An immunoglobulin M (IgM) capture enzyme-linked immunosorbent assay (MC-ELISA) was developed for the detection of primary infection of vesicular stomatitis virus (VSV) in equine and swine sera. The test was based on the use of biotinylated sheep antibodies against equine or swine IgM molecules bound to a streptavidin-coated ELISA plate. The captured IgM antibodies were detected by application of antigens prepared from the New Jersey and the Indiana VSV serotypes (VSV-NJ and VSV-IN, respectively) and mouse polyclonal antibodies against VSV-NJ and VSV-IN. The MC-ELISA was compared to a competitive ELISA (C-ELISA) and the standard microtiter serum neutralization (MTSN) assay by testing serum samples from horses and pigs experimentally infected with VSV-NJ or VSV-IN. The MC-ELISA detected specific homologous IgM antibodies from equine and swine sera as early as 5 and 4 days postinfection (DPI), respectively, and as late as 35 DPI. The MTSN test also detected antibodies as early as 5 DPI and as late as 160 DPI. In a similar fashion, the C-ELISA detected antibodies from 6 to 7 DPI and as late as 160 DPI. These results demonstrated that the MC-ELISA is a useful test for serodiagnosis of primary VSV infection in horses and pigs. (+info)
(5/449) Multiple vesiculoviral matrix proteins inhibit both nuclear export and import.
The matrix (M) protein of vesicular stomatitis virus inhibits both nuclear import and export. Here, we demonstrate that this inhibitory property is conserved between the M proteins from two other vesiculoviruses, chandipura virus and spring viremia carp virus. All three M proteins completely block nuclear transport of spliced mRNA, small nuclear RNAs, and small nuclear ribonucleoproteins and slow the nuclear transport of many other cargoes. In all cases where transport was merely slowed by the M proteins, the chandipura virus M protein had the strongest inhibitory activity. When expressed in transfected HeLa cells, active M proteins displayed prominent association with the nuclear rim. Moreover, mutation of a conserved methionine abolished both the inhibitory activity and efficient targeting of the M proteins to the nuclear rim. We propose that all of the vesiculoviral M proteins associate with the same nuclear target, which is likely to be a component of the nuclear pore complex. (+info)
(6/449) Pathogenesis of experimental vesicular stomatitis virus (New Jersey serotype) infection in the deer mouse (Peromyscus maniculatus).
The pathogenesis of vesicular stomatitis virus (VSV) infection has not been investigated previously in native New World rodents that may have a role in the epidemiology of the disease. In the present study, 45 juvenile and 80 adult deer mice (Peromyscus maniculatus) were inoculated intranasally with VSV New Jersey serotype (VSV-NJ) and examined sequentially over a 7-day period. Virus was detected by means of immunohistochemistry and in situ hybridization in all tissues containing histologic lesions. Viral antigen and mRNA were observed initially in olfactory epithelium neurons, followed by olfactory bulbs and more caudal olfactory pathways in the brain. Virus also was detected throughout the ventricular system in the brain and central canal of the spinal cord. These results support both viral retrograde transneuronal transport and viral spread within the ventricular system. Other tissues containing viral antigen included airway epithelium and macrophages in the lungs, cardiac myocytes, and macrophages in cervical lymph nodes. In a second experiment, 15 adult, 20 juvenile, and 16 nestling deer mice were inoculated intradermally with VSV-NJ. Adults were refractory to infection by this route; however, nestlings and juveniles developed disseminated central nervous system infections. Viral antigen also was detected in cardiac myocytes and lymph node macrophages in these animals. Viremia was detected by virus isolation in 35/72 (49%) intranasally inoculated juvenile and adult mice and in 17/36 (47%) intradermally inoculated nestlings and juveniles from day 1 to day 3 postinoculation. The documentation of viremia in these animals suggests that they may have a role in the epidemiology of vector-borne vesicular stomatitis. (+info)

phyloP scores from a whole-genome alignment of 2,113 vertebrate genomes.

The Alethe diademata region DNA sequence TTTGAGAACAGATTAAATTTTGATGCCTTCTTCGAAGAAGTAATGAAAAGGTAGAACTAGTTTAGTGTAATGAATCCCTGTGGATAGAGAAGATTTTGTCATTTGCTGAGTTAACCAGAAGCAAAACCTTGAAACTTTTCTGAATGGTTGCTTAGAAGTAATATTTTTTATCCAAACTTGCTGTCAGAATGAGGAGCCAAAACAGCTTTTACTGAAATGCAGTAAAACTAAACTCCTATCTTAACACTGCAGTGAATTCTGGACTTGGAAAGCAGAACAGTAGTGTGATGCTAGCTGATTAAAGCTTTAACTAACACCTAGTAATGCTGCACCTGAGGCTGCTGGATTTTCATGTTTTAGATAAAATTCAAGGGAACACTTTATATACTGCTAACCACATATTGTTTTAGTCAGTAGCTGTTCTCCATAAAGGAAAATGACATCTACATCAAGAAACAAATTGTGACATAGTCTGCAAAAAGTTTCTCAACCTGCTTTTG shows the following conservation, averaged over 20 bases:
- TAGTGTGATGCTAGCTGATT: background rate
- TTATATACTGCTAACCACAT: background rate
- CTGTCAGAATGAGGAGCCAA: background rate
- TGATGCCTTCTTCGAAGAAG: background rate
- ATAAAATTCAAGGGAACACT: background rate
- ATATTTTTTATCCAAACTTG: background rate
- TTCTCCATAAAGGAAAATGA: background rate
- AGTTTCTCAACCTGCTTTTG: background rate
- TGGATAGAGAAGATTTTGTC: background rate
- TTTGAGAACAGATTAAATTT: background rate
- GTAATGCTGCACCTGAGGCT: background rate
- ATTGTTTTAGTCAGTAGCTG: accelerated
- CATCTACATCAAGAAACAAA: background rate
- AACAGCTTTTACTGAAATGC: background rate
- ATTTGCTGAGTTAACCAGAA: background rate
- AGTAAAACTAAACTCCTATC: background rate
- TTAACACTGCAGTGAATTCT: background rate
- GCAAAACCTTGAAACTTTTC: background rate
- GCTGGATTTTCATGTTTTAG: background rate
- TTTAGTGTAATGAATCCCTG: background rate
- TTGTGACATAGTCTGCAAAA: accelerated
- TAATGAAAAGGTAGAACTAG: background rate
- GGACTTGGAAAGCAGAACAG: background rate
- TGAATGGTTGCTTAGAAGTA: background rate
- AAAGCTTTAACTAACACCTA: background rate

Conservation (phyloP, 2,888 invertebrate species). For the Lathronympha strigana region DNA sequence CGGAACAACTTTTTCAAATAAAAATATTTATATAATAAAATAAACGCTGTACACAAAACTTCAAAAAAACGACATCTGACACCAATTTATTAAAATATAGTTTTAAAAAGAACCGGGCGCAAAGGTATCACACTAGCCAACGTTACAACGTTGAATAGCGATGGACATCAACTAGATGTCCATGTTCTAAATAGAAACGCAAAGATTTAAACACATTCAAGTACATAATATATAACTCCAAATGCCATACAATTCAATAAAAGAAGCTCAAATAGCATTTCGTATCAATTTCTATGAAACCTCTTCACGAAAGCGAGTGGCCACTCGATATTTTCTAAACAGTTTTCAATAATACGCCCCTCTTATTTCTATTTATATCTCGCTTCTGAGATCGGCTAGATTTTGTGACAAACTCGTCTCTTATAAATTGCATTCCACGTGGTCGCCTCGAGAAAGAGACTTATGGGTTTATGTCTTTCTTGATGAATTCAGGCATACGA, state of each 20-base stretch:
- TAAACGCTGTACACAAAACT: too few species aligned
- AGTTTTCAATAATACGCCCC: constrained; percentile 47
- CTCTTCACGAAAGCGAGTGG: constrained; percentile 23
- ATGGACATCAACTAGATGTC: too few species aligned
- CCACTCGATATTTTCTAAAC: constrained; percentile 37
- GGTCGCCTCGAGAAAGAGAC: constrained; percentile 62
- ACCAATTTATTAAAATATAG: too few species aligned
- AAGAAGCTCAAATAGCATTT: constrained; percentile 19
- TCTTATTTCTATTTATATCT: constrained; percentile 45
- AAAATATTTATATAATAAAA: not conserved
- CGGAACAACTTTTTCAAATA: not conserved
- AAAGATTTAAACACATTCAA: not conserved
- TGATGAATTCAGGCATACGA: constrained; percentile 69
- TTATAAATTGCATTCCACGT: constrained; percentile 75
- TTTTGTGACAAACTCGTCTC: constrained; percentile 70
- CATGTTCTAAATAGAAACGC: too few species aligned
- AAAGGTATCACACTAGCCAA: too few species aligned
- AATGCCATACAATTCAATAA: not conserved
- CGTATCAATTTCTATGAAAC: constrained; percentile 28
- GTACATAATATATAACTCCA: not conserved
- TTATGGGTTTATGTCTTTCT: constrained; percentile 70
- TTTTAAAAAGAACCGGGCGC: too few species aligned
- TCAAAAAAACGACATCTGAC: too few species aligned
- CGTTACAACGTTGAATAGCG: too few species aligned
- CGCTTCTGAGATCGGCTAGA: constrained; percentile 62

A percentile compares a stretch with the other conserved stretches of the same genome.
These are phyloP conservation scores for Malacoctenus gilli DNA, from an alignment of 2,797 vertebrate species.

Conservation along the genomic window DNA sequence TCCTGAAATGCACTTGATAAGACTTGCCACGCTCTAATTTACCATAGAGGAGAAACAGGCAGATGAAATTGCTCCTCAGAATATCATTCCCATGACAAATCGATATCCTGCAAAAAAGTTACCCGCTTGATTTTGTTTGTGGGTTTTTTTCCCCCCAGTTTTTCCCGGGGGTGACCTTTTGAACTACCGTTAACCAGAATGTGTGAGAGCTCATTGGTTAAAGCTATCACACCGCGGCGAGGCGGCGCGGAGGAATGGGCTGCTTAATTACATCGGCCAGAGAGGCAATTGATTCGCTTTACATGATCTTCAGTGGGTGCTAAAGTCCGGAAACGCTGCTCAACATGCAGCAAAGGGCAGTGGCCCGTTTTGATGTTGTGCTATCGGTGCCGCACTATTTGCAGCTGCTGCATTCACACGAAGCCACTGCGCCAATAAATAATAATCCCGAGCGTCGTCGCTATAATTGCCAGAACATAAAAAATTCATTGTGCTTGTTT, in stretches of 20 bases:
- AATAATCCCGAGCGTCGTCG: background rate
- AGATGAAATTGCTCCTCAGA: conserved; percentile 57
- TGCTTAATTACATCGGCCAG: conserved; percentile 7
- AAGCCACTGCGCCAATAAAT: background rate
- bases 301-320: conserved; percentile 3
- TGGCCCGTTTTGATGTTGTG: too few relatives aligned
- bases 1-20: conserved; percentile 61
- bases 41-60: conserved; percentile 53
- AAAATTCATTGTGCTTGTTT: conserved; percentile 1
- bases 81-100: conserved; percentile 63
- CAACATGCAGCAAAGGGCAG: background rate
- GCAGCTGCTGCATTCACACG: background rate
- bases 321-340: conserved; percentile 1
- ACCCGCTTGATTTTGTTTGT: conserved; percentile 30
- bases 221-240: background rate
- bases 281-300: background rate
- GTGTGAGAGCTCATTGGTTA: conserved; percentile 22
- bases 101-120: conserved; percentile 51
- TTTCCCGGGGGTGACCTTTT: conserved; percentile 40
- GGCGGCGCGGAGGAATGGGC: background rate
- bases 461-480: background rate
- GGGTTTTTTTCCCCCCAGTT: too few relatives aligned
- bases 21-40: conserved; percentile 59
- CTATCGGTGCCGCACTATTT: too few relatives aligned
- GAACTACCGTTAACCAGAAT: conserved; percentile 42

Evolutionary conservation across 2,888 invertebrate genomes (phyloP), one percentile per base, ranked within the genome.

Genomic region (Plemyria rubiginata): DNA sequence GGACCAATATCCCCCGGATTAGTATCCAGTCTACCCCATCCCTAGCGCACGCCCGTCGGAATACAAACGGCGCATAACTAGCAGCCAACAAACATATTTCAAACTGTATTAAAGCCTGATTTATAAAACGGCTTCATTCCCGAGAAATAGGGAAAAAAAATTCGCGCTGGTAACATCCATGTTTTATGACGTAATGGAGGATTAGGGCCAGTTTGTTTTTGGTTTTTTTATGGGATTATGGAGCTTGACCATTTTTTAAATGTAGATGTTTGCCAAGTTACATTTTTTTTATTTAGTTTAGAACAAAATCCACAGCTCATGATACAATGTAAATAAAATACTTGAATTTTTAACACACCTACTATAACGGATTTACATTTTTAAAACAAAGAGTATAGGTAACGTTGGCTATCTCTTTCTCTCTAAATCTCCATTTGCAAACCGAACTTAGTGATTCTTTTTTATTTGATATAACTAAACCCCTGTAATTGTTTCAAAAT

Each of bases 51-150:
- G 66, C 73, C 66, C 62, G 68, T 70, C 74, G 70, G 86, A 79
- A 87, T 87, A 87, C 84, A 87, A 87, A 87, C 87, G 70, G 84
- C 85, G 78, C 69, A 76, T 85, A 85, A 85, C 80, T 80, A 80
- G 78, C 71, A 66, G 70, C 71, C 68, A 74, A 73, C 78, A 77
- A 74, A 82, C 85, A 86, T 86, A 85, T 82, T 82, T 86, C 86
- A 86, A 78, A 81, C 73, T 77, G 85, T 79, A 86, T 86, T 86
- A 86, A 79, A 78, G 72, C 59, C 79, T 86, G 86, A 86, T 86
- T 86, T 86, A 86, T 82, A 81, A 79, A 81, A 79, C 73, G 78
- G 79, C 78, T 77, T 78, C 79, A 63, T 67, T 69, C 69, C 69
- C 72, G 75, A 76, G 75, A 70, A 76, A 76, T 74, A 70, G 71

(7/449) Comparison of the serum neutralization test and a competitive enzyme-linked immunosorbent assay for the detection of antibodies to vesicular stomatitis virus New Jersey and vesicular stomatitis virus Indiana.
A competitive enzyme-linked immunosorbent assay (C-ELISA) for the detection of antibodies against vesicular stomatitis virus New Jersey (VSV-NJ) and vesicular stomatitis virus Indiana (VSV-IN) was compared with the serum neutralization test (SNT) using 1,106 serum samples obtained from dairy cattle on sentinel study farms in the Poas region of Costa Rica. Kappa coefficients between the C-ELISA and the SNT were 0.8871 (95% confidence interval [CI]: 0.8587-0.9155) and 0.6912 (95% CI: 0.6246-0.7577) for the VSV-NJ and VSV-IN tests, respectively. These results indicate good to excellent agreement between the 2 tests under these conditions. (+info)
(8/449) Matrix protein mutations contribute to inefficient induction of apoptosis leading to persistent infection of human neural cells by vesicular stomatitis virus.
In a model system to study factors involved in the establishment of a persistent viral infection that may lead to neurodegenerative diseases, Indiana and New Jersey variants of vesicular stomatitis virus (VSV) with different capacities to infect and persist in human neural cells were studied. Indiana matrix (M) protein mutants and the wild-type New Jersey strain persisted in the human neural cell line H4 for at least 120 days. The Indiana wild-type virus (HR) and a non-M mutant (TP6), both unable to persist, induced apoptosis more strongly than all the other variants tested, as indicated by higher levels of DNA fragmentation and caspase-3-like activity. Transfection of H4 cells with mRNA coding for the VSV M protein confirmed the importance of this protein in the induction of apoptosis. Furthermore, the pan-caspase inhibitor ZVAD-fmk maintained cell survival to about 80%, whereas inhibition of caspase-8, caspase-9, or both only partially protected the cells against death, consistent with the fact that anti-apoptotic molecules from the Bcl-2 family also protect cells from death only partially. These results suggest that VSV activates many pathways of cell death and that an inefficient induction of caspase-3-related apoptosis participates in the establishment of a persistent infection of human neural cells by less virulent VSV variants. (+info)